It is easiest to tack the H100i into place in 2 spots, so you can then have two hands free to install the remaining 6 screws. It's a good idea to tighten them just enough so that there is still some wiggle room until all the screws are threaded into the radiator, and then you can tighten them the rest of the way. This will allow you to align the radiator and make sure that the holes are lining up properly with the case.


Next, we will need to attach the CPU cooling unit to the board. The H100i comes with a universal Intel backplate which should easily line up with the four holes around the CPU (from behind the board). Line up the backplate and hold it in position while you screw in the double sided standoffs from the other side, locking the backplate in place. Once the standoffs are secure you can place the magnetic Intel bracket over the CPU cooling unit and align the bracket with the standoffs you just installed. Now you will need to secure the cooling unit using the provided thumbscrews. For detailed H100i installation instructions, please see this post: H100i Installation Blog Post


Now that the H100i unit is in place, there are a couple more things to do before we move on. The H100i comes with two fan adapters that allow up to four fans to be plugged in directly to the CPU cooling unit. You can see in the picture above that there are three cables plugged into the cooling unit. The two on top are routed out to the rear of the case, where all four fans are plugged into the two adapters (2 fans per adapter). The benefit from attaching the fans directly to the H100i is that you will be able to control and monitor the fans through the Corsair Link software. Of course in order for the software to detect the H100i, you will need to install the USB cable (plugged into the side of the CPU cooling unit), and connect it to an unused USB 2.0 internal header on the motherboard. Before we do that though, let's get the PSU installed, and start running our power cables before we overcrowd the case with hardware (haha, ok so most people will not be able to overcrowd a 900D, but it's usually good to get the PSU cables routed before getting all the rest of the components installed.)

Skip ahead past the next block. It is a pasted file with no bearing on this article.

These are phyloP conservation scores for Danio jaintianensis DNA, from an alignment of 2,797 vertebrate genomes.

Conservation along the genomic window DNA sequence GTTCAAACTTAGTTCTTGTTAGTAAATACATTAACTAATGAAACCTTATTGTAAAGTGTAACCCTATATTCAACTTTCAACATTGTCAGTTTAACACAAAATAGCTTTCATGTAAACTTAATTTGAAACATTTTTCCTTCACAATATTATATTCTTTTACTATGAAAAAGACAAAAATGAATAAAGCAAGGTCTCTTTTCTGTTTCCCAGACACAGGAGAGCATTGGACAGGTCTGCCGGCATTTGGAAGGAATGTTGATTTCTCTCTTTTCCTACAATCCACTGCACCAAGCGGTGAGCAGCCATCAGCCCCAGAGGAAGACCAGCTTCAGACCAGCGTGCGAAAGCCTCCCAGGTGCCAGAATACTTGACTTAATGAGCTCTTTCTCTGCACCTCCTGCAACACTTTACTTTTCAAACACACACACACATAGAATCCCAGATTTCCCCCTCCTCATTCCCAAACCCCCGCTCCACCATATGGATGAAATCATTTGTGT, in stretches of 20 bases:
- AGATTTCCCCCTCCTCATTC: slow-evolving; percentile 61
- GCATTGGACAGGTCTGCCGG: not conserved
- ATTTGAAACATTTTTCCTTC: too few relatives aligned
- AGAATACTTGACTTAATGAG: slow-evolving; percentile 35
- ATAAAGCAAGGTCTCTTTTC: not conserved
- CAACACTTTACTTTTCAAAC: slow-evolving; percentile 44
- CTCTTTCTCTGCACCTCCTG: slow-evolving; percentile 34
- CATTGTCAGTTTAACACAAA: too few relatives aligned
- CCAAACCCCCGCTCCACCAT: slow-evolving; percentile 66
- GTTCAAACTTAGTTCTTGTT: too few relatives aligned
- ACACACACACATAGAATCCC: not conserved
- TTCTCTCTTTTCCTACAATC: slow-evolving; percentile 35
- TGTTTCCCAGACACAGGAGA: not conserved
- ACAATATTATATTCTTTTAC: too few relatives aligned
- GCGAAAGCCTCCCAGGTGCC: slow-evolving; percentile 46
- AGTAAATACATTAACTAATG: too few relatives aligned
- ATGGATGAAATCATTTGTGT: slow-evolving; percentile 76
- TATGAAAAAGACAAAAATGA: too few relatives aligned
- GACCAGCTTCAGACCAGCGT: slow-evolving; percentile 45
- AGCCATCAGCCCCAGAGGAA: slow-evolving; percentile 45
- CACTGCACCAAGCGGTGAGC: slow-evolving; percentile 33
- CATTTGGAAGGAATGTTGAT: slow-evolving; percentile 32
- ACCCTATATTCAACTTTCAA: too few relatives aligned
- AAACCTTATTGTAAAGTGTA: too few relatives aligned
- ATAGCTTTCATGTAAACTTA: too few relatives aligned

The 900D can support two PSUs, each mounted in a vertical orientation, although we will only require one for this build. Before plugging in all the cables we will need into the PSU, we are first going to make all the front panel I/O connections. One trick I have picked up is to braid the Power/Reset/HD Activity Light/Power LED cables together to make one unified cable. It makes it easier to route, and looks nice.